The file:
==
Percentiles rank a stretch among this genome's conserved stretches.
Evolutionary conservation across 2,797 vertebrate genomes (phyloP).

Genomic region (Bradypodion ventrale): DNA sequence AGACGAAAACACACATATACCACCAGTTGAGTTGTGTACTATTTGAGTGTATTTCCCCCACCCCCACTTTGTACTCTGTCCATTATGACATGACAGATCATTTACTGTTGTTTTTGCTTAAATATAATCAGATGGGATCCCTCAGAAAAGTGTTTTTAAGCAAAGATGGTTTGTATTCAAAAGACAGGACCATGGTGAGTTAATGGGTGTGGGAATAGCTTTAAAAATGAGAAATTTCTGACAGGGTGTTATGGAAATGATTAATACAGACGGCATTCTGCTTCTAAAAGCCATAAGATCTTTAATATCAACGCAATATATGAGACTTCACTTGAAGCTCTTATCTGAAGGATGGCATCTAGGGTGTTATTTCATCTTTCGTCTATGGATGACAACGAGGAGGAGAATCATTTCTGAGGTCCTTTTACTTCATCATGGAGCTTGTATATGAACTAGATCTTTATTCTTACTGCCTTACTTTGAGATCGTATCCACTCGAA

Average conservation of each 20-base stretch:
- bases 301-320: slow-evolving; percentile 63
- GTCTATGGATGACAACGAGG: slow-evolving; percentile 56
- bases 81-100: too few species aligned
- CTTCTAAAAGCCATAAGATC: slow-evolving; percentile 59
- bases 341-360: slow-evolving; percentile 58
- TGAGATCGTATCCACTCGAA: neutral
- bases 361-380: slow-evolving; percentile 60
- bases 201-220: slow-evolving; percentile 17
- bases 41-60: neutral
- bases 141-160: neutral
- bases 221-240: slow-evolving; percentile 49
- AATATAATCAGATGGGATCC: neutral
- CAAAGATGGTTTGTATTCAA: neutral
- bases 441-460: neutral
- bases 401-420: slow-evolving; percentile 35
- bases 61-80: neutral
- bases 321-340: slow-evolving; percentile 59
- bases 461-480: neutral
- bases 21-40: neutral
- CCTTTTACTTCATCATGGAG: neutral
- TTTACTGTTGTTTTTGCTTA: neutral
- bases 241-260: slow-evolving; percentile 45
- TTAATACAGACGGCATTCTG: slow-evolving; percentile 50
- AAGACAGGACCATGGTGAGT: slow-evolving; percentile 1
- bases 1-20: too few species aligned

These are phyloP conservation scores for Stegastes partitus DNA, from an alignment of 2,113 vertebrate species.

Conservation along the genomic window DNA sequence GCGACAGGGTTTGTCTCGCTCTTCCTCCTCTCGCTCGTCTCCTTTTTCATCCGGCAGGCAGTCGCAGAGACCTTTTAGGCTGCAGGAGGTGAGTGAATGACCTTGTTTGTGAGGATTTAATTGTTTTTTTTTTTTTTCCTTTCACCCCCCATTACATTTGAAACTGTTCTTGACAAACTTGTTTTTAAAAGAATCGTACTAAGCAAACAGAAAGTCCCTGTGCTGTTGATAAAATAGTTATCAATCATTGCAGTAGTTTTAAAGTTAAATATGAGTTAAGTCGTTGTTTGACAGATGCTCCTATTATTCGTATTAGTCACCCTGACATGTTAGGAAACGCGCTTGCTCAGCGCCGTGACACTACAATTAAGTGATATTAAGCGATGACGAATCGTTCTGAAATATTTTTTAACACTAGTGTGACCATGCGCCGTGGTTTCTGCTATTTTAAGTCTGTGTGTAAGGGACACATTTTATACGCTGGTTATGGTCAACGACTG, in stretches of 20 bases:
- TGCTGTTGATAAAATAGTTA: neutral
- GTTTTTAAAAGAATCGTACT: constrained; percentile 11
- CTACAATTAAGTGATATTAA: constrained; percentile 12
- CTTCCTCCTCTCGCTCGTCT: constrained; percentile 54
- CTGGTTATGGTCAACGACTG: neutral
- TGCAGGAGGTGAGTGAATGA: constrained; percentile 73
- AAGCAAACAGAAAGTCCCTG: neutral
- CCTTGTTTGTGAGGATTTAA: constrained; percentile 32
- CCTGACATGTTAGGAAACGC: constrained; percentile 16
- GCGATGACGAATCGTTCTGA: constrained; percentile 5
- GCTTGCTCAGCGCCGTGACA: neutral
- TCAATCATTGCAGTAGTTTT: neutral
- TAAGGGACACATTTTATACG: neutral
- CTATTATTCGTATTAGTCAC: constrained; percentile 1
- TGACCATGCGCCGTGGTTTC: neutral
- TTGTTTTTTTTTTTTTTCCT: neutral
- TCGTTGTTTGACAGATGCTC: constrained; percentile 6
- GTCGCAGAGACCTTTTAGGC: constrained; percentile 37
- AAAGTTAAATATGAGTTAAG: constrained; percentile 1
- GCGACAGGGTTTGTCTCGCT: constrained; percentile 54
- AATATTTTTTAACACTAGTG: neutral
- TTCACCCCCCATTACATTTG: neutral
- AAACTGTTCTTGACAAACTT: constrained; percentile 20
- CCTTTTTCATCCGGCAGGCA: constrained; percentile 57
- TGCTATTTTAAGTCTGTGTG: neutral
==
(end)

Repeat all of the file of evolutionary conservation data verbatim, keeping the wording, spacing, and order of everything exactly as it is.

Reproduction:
Percentiles rank a stretch among this genome's conserved stretches.
Evolutionary conservation across 2,797 vertebrate genomes (phyloP).

Genomic region (Bradypodion ventrale): DNA sequence AGACGAAAACACACATATACCACCAGTTGAGTTGTGTACTATTTGAGTGTATTTCCCCCACCCCCACTTTGTACTCTGTCCATTATGACATGACAGATCATTTACTGTTGTTTTTGCTTAAATATAATCAGATGGGATCCCTCAGAAAAGTGTTTTTAAGCAAAGATGGTTTGTATTCAAAAGACAGGACCATGGTGAGTTAATGGGTGTGGGAATAGCTTTAAAAATGAGAAATTTCTGACAGGGTGTTATGGAAATGATTAATACAGACGGCATTCTGCTTCTAAAAGCCATAAGATCTTTAATATCAACGCAATATATGAGACTTCACTTGAAGCTCTTATCTGAAGGATGGCATCTAGGGTGTTATTTCATCTTTCGTCTATGGATGACAACGAGGAGGAGAATCATTTCTGAGGTCCTTTTACTTCATCATGGAGCTTGTATATGAACTAGATCTTTATTCTTACTGCCTTACTTTGAGATCGTATCCACTCGAA

Average conservation of each 20-base stretch:
- bases 301-320: slow-evolving; percentile 63
- GTCTATGGATGACAACGAGG: slow-evolving; percentile 56
- bases 81-100: too few species aligned
- CTTCTAAAAGCCATAAGATC: slow-evolving; percentile 59
- bases 341-360: slow-evolving; percentile 58
- TGAGATCGTATCCACTCGAA: neutral
- bases 361-380: slow-evolving; percentile 60
- bases 201-220: slow-evolving; percentile 17
- bases 41-60: neutral
- bases 141-160: neutral
- bases 221-240: slow-evolving; percentile 49
- AATATAATCAGATGGGATCC: neutral
- CAAAGATGGTTTGTATTCAA: neutral
- bases 441-460: neutral
- bases 401-420: slow-evolving; percentile 35
- bases 61-80: neutral
- bases 321-340: slow-evolving; percentile 59
- bases 461-480: neutral
- bases 21-40: neutral
- CCTTTTACTTCATCATGGAG: neutral
- TTTACTGTTGTTTTTGCTTA: neutral
- bases 241-260: slow-evolving; percentile 45
- TTAATACAGACGGCATTCTG: slow-evolving; percentile 50
- AAGACAGGACCATGGTGAGT: slow-evolving; percentile 1
- bases 1-20: too few species aligned

These are phyloP conservation scores for Stegastes partitus DNA, from an alignment of 2,113 vertebrate species.

Conservation along the genomic window DNA sequence GCGACAGGGTTTGTCTCGCTCTTCCTCCTCTCGCTCGTCTCCTTTTTCATCCGGCAGGCAGTCGCAGAGACCTTTTAGGCTGCAGGAGGTGAGTGAATGACCTTGTTTGTGAGGATTTAATTGTTTTTTTTTTTTTTCCTTTCACCCCCCATTACATTTGAAACTGTTCTTGACAAACTTGTTTTTAAAAGAATCGTACTAAGCAAACAGAAAGTCCCTGTGCTGTTGATAAAATAGTTATCAATCATTGCAGTAGTTTTAAAGTTAAATATGAGTTAAGTCGTTGTTTGACAGATGCTCCTATTATTCGTATTAGTCACCCTGACATGTTAGGAAACGCGCTTGCTCAGCGCCGTGACACTACAATTAAGTGATATTAAGCGATGACGAATCGTTCTGAAATATTTTTTAACACTAGTGTGACCATGCGCCGTGGTTTCTGCTATTTTAAGTCTGTGTGTAAGGGACACATTTTATACGCTGGTTATGGTCAACGACTG, in stretches of 20 bases:
- TGCTGTTGATAAAATAGTTA: neutral
- GTTTTTAAAAGAATCGTACT: constrained; percentile 11
- CTACAATTAAGTGATATTAA: constrained; percentile 12
- CTTCCTCCTCTCGCTCGTCT: constrained; percentile 54
- CTGGTTATGGTCAACGACTG: neutral
- TGCAGGAGGTGAGTGAATGA: constrained; percentile 73
- AAGCAAACAGAAAGTCCCTG: neutral
- CCTTGTTTGTGAGGATTTAA: constrained; percentile 32
- CCTGACATGTTAGGAAACGC: constrained; percentile 16
- GCGATGACGAATCGTTCTGA: constrained; percentile 5
- GCTTGCTCAGCGCCGTGACA: neutral
- TCAATCATTGCAGTAGTTTT: neutral
- TAAGGGACACATTTTATACG: neutral
- CTATTATTCGTATTAGTCAC: constrained; percentile 1
- TGACCATGCGCCGTGGTTTC: neutral
- TTGTTTTTTTTTTTTTTCCT: neutral
- TCGTTGTTTGACAGATGCTC: constrained; percentile 6
- GTCGCAGAGACCTTTTAGGC: constrained; percentile 37
- AAAGTTAAATATGAGTTAAG: constrained; percentile 1
- GCGACAGGGTTTGTCTCGCT: constrained; percentile 54
- AATATTTTTTAACACTAGTG: neutral
- TTCACCCCCCATTACATTTG: neutral
- AAACTGTTCTTGACAAACTT: constrained; percentile 20
- CCTTTTTCATCCGGCAGGCA: constrained; percentile 57
- TGCTATTTTAAGTCTGTGTG: neutral